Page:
March 12, 2010

My Gut Reaction: Scientifik - The Most Blunted (December 12, 2006: originally recorded in 1992)

Enough has been written on other blogs about the unresolved nature of the passing of Boston rapper Scientifik that I don't feel that I need to focus so much on it right now.  If you'd like to find out some more information, you can scour the Interweb, but I plan on focusing on the man's music once again.   I've chosen to listen to his second posthumous release, The Most Blunted, for the first time.

Recorded in 1992, The Most Blunted is oftentimes referred to as the demo tape for the late Dinitry Behrmann, although it could also be seen as the man's actual debut album.  Produced exclusively by Rhythm N---a Joe, also known as Joe Mansfield of The Vinyl Reanimators (and executive produced by his friend and fellow artist Ed O.G.), The Most Blunted is ten tracks of unadulterated hip hop, as Scientifik brings out lyrics that come across as a time capsule of the era.

The odds are pretty good that The Most Blunted was actually Scientifik's demo tape because of the difference in quality between this and his actual debut, the fantastic Criminal.  While his lyrical delivery is essentially the same, it's still hard to imagine that this is the same guy: the content of said lyrics is as narrow-minded as most rap music was back then (read: a lot of these songs are about women being treated as hos).  The beats are also more notable for the samples that were utilized than for their actual musical nature, as well: it seems that Joe beat many better-known producers to the punch, using the same snatches of songs that would later be utilized by the likes of DJ Premier and the Diggin' In The Crates crew.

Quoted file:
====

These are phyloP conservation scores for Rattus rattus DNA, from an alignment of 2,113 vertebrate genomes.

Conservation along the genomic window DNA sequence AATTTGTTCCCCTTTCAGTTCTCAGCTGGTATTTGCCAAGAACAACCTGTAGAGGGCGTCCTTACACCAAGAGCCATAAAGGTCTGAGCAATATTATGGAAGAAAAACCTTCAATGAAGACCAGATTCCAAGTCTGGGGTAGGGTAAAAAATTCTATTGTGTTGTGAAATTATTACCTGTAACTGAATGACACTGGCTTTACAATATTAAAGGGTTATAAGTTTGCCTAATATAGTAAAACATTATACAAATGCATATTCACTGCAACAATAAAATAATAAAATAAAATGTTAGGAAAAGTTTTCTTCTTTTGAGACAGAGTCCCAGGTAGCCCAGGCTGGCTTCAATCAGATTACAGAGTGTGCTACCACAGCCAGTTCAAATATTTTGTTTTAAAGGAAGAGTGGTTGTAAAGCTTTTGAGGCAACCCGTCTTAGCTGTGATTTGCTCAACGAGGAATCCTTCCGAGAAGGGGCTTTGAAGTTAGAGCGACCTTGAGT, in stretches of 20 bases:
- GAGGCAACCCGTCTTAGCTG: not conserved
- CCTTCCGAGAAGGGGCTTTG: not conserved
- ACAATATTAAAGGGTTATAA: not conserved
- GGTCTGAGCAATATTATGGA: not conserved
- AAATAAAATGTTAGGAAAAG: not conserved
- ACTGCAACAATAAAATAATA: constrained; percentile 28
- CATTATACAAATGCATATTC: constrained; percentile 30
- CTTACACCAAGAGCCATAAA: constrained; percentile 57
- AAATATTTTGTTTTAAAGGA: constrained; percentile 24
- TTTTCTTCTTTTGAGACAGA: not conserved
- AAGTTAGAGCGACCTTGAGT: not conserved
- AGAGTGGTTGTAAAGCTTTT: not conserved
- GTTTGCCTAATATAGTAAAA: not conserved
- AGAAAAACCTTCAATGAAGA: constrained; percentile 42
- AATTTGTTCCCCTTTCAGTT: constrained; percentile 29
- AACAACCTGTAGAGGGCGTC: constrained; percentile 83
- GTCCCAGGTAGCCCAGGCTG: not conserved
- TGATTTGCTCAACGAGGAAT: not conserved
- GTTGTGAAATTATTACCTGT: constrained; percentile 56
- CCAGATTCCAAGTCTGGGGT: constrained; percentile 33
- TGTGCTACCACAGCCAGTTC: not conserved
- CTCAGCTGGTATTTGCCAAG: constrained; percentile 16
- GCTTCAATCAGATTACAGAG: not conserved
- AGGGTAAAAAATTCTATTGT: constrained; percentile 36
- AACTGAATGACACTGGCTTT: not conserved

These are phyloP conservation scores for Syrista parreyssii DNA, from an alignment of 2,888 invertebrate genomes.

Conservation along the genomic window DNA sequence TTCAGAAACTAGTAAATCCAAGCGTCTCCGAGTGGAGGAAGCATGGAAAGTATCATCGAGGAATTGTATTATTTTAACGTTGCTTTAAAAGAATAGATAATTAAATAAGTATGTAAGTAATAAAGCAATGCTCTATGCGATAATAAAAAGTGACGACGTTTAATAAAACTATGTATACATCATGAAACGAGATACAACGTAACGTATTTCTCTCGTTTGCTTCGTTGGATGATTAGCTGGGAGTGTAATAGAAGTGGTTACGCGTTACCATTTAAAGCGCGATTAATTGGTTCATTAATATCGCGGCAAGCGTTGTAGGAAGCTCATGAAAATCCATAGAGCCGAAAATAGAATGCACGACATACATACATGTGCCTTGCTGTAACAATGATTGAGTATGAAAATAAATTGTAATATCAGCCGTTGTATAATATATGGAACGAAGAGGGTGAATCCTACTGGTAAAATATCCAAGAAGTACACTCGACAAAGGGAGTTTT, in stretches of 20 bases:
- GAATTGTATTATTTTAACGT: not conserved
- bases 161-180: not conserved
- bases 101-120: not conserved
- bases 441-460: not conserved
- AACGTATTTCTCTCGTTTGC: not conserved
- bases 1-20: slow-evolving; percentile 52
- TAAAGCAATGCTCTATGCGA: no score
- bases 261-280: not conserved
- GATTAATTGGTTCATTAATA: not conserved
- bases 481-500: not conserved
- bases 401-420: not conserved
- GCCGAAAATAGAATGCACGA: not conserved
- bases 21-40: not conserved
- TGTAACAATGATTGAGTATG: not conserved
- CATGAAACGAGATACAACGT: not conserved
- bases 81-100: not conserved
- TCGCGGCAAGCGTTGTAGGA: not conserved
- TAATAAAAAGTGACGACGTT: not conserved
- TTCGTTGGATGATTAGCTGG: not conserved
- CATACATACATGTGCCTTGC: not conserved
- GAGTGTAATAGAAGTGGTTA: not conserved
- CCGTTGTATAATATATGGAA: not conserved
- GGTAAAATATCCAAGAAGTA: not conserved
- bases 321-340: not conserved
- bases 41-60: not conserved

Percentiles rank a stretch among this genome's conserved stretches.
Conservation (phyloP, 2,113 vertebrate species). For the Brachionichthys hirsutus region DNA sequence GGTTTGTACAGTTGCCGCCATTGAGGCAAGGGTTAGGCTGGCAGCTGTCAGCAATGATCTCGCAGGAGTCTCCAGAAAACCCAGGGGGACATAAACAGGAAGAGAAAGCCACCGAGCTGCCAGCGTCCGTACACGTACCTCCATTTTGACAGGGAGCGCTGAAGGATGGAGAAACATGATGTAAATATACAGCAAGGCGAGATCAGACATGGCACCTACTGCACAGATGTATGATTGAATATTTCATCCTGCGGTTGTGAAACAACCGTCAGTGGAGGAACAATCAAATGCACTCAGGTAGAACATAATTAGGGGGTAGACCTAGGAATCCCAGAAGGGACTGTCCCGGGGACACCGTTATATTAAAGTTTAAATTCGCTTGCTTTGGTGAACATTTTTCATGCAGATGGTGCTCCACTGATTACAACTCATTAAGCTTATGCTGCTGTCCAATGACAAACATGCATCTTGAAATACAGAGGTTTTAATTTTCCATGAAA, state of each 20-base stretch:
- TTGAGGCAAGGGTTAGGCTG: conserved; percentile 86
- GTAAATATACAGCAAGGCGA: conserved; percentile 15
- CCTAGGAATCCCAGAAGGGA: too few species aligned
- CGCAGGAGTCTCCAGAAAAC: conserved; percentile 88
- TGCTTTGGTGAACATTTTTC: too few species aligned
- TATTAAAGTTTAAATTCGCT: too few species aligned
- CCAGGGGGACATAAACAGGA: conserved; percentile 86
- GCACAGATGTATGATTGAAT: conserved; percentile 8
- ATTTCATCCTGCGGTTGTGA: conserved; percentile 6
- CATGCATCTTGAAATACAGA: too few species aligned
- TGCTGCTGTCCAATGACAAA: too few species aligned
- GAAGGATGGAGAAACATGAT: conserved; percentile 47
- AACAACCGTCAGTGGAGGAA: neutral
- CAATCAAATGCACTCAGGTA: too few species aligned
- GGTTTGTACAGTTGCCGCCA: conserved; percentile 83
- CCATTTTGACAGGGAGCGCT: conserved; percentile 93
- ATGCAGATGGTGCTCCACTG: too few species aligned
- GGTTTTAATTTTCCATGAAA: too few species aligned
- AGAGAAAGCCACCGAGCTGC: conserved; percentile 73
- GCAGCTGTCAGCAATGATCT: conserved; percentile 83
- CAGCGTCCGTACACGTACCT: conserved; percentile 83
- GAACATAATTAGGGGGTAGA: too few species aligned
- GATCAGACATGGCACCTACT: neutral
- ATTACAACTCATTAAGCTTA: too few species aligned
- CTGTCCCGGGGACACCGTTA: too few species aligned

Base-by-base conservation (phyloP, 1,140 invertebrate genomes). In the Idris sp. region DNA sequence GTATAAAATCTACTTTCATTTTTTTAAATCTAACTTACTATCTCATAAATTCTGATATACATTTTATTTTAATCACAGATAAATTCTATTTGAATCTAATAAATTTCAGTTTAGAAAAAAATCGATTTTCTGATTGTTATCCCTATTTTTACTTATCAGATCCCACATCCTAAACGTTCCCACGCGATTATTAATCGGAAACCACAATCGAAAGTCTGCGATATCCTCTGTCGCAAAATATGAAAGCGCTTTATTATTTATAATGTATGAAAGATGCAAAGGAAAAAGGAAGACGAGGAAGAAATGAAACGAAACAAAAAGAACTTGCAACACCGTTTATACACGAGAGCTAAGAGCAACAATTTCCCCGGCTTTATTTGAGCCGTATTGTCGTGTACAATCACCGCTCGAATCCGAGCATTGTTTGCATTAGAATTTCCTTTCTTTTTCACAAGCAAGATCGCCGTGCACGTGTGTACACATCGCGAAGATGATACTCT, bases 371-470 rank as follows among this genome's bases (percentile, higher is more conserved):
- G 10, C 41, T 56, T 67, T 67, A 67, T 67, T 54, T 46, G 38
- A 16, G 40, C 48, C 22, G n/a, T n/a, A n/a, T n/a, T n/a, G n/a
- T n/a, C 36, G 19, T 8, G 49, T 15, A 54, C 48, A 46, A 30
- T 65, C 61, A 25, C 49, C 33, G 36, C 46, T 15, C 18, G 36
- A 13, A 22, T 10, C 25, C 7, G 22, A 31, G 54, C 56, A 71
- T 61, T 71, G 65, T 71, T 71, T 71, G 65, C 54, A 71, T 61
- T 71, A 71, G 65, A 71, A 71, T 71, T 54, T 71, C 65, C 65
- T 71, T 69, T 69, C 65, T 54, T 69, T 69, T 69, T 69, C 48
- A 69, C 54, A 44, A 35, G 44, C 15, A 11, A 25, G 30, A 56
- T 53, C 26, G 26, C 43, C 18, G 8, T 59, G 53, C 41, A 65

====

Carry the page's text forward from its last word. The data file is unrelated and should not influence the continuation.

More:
In 2006, roughly six to eight months after (finally) releasing Criminal to the masses, Traffic Entertainment quietly dropped The Most Blunted to an unsuspecting audience.  I say "unsuspecting" but I really mean "uncaring", as a poor quality bootleg of the tracks found on here have been available since shortly after the man's untimely passing.  But with the Traffic release, hip hop heads could finally own cleaned-up versions of songs that Scientifik never intended for his fans to ever listen to, so there you go.

Let's see where this goes.

Already The Most Blunted sounds as if it was performed by someone different than the guy who recorded Criminal. Joe's beat isn't on par with the A-list talent that Scientifik would later surround himself with, but it still works, and the man himself sounds pretty assured on the mic, with his guest complementing him beautifully. And, as a bonus, there's no rap album intro. Score!

The beat is actually really fucking nice, but Scientifik takes on a more misogynistic persona than what is truly required for a diatribe against the woman who wronged you. He also utilizes the popular “if you're not a bitch, than I'm clearly not talking about you” argument, which doesn't really hold up in court.